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About the Undergraduate Program

UCI’s History Department is home to a diverse community of scholars, teachers, and students. Whether you are planning to major or minor in history, or just take a course or two, the Department offers a wide range of classes and other learning opportunities for undergraduate students.  Almost all of our classes are taught by permanent faculty members with a strong commitment to students and to enhancing education at UCI.

We offer two introductory series—US history and world history—that provide students the opportunity to follow historical patterns across a long time period. The three courses of each series are offered in chronological order, but there is no requirement to take all three, if you are interested in just one time period.

We also offer a range of other introductory courses (those numbered below 100) in specific topics as diverse as religions, sexuality, science, medicine, revolutions, popular protests, and ancient societies.  These topical courses introduce students to the practices of history by focusing more narrowly on a particular historical theme, specific issue, or conceptual problem.

Upper division courses (those numbered above 100) offer students the opportunity for specialized study, often in smaller classes.

We encourage majors to fulfill their upper-division writing requirement in their second year—or right away if you’re a transfer student—by a taking course labeled History 100W. These small, skills-focused seminars help develop the analytical and writing strategies needed for success in other upper division courses. They also offer specialized study in a specific topic, such as sexuality, childhood, popular culture, or medieval saints.

Advanced students may further develop their individual research skills and do more independent work in our seminar courses, History 190.

We especially encourage our most dedicated majors, who want the chance to do in-depth research, to take our two-quarter advanced research seminar (History 193). This advanced seminar sequence allows students to pursue their own interests by completing a capstone project. It is highly recommended for students considering any kind of postgraduate study, including advanced degrees in history, public history, law, public policy, and others, because the capstone project may be useful for postgraduate applications.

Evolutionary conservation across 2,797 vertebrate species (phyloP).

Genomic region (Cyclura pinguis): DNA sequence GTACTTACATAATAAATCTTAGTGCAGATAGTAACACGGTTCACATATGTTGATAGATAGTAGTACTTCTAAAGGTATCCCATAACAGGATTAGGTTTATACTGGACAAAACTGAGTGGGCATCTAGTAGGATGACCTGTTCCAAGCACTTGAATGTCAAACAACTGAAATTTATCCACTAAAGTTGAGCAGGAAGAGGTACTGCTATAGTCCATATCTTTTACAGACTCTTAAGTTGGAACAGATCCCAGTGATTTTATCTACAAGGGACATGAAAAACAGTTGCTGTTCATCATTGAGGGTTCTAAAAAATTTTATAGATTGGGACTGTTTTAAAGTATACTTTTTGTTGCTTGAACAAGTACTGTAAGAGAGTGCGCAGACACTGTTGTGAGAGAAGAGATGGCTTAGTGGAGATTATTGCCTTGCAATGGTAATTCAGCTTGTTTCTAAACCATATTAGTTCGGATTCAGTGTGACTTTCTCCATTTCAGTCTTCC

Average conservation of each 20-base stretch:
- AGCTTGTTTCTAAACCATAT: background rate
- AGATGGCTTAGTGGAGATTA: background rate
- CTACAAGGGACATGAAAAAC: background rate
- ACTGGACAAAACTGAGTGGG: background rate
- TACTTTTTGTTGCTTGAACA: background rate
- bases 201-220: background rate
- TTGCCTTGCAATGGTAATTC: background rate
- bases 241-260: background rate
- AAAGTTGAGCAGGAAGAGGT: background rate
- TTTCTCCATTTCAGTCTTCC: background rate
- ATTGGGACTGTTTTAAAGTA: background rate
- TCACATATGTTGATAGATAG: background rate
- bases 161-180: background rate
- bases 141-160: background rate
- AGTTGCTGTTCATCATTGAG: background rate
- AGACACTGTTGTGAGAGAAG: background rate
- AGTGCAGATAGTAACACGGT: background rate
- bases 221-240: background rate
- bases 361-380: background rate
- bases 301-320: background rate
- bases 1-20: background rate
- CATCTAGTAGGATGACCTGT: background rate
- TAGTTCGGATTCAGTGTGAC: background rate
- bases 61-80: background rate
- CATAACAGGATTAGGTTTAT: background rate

Students can also pursue individual research with faculty guidance through the University Research Opportunity Program (UROP) and its summer-time form, SURP. Students are selected through campus-wide, competitive applications for funding that can support travel to archives or the purchase of specialized materials necessary for a project.

For students interested in a teaching career, there is a specialized track within the history major that combines history and education classes, preparing students particularly well to enter graduate education or teaching credential programs.

Our new history internship program (History 197) offers students exposure to different kinds of public history.  The program places students with a range of employers—including K-12 schools, the Orange County Department of Education, local community groups, and the University’s oral history projects, archives, and special collections. As interns, students obtain hands-on experience using historical research and writing skills in public workplaces, and they develop a better sense of how classroom learning can translate into a wide range of opportunities after graduation.

In addition to all of these classes, our History Club plans informal social events, field trips, and other activities to bring students and faculty together outside of classroom and structured mentoring relationships.

The History Department is a dynamic, engaged community.  Check out our course schedule, event’s calendar, and requirements for becoming History Major or Minor.  For more specific questions about our program, please email Professor Sarah Farmer (, Undergraduate Program Chair or Michelle Spivey (, the Undergraduate Program Coordinator.